James Leroy Wilson's blog

Thursday, January 19, 2006

Al Gore

I finally got around to reading Al Gore's Monday speech. Although I have some quibbles and some major disagreements with Gore's rhetoric and ideology, I don't disagree with a word of what Gore says about Bush's abuses of the Constitution. Yes, it is easy to say, "But when Gore was Vice President, Clinton did this, Clinton did that, and Clinton did that other thing." All true; Clinton's record with the Bill of Rights is deplorable. But that doesn't mean that Clinton-Gore was as bad as Bush-Cheney. And it doesn't mean that, after spending five years away from Washington, where he had been since 1976, Gore doesn't have the right to a different perspective and to change his mind on some things.

I think of two historical precedents. The first is Herbert Hoover's criticisms of the New Deal. It is true that many of the Hoover Administration's interventions into the economy were forerunners of the New Deal. It is also true that they were mistakes, and that they were so counter-productive that Roosevelt ran against them in 1932 (just as Bush in 2000 promoted a "humble" foreign policy). But for all his faults, Hoover did not intend to implement economic fascism. And that is what his successor, Franklin Roosevelt, did. Gore is in a similar situation as Hoover. Yes, much of what Clinton-Gore did was a forerunner to what Bush is doing, but that doesn't mean that Gore must applaud what Bush is doing.

The second precedent is Richard Nixon in 1968. Gore has the (ad)vantage point of a Washington "outsider" who doesn't bear any blame for what's happened in the past five years. That's unlike Hillary, Kerry, Edwards, and many other Congressional Democrats who voted for many of Bush's foreign and domestic policies. Just as Richard Nixon, very narrowly defeated in 1960, represented in 1968 the better days under Eisenhower, so Gore represents the better days of the 1990's.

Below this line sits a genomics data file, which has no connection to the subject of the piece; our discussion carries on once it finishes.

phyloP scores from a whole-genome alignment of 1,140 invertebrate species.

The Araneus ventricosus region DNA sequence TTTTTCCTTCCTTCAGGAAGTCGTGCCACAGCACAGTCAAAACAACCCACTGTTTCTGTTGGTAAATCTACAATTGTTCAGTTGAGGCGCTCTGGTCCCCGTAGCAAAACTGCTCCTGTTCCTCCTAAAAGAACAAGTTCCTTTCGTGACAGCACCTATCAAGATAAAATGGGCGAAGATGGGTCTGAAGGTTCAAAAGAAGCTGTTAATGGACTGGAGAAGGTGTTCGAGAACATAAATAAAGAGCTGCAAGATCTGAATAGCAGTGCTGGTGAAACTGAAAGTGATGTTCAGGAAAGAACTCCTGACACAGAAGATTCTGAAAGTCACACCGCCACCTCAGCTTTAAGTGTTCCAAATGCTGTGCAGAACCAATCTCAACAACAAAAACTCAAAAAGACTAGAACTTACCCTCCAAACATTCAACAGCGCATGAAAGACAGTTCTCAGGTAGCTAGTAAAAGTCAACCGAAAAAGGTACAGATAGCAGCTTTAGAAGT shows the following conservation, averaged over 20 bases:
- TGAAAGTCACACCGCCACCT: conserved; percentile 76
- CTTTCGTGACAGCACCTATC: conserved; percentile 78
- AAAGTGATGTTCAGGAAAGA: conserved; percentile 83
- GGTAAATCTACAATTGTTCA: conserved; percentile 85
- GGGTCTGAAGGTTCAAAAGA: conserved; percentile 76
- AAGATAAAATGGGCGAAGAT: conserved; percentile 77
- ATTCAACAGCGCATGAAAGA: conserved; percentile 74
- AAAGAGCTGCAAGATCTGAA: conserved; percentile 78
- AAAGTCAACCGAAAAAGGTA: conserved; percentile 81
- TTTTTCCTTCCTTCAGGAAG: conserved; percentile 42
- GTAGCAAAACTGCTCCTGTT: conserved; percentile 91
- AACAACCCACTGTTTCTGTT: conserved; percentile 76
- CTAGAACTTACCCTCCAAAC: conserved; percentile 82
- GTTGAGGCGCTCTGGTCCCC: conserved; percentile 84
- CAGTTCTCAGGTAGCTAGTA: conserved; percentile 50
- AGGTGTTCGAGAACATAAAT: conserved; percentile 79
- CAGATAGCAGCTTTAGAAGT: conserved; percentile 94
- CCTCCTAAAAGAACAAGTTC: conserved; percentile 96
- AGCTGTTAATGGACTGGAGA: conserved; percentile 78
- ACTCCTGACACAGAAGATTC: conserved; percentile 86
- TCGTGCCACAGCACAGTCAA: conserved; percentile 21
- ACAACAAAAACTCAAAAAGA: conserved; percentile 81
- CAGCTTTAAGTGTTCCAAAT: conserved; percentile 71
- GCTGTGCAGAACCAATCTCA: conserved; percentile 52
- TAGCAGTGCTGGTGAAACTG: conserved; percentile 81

I think that the real reason Gore didn't win (i.e., couldn't score a convincing Electoral College majority) in 2000 was that he wanted the Presidency too much. His mistakes came from trying too hard, from desperation, which allowed Bush to seem reasonable and affable in comparison. Hopefully with his time away from Washington Gore has contemplated not just the faults of Bush, but also of the Clinton administration and of his 2000 campaign.

If Gore's performance on Monday is any indication, I think I'll be rooting for him. Of course, there may be other guys on both sides worth rooting for. It's all still a long time off. My only rules so far are:

1. Anybody but Hillary;
2. Anybody but McCain.


  1. No Senators.

    So far, Gore is my pick.

  2. I agree, Clinton-Gore was better than Bush-Cheney. There hasn't been anything worse than Bush-Cheney in my lifetime. Even Nixon vetoed things.

    On another point, how could we tell that Hoover wouldn't have wanted the economic facism Roosevelt pursued? FDR ran against that kind of thing, but then did it anyway. Hoover was headed that way, and might have kept on going.

    This kind of thing seems universal among politicians of both parties.They're against intrusive government when they're out of power, and for in when they have the lash.

    How do you know a politician is lying? His lips are moving.

    History taken into account, I find it worthless to go to the polls. That's why I prefer the DownsizeDC.org approach. Take the phone out of being a politician by constantly harassing them.

  3. I wrote phone. I meant fun.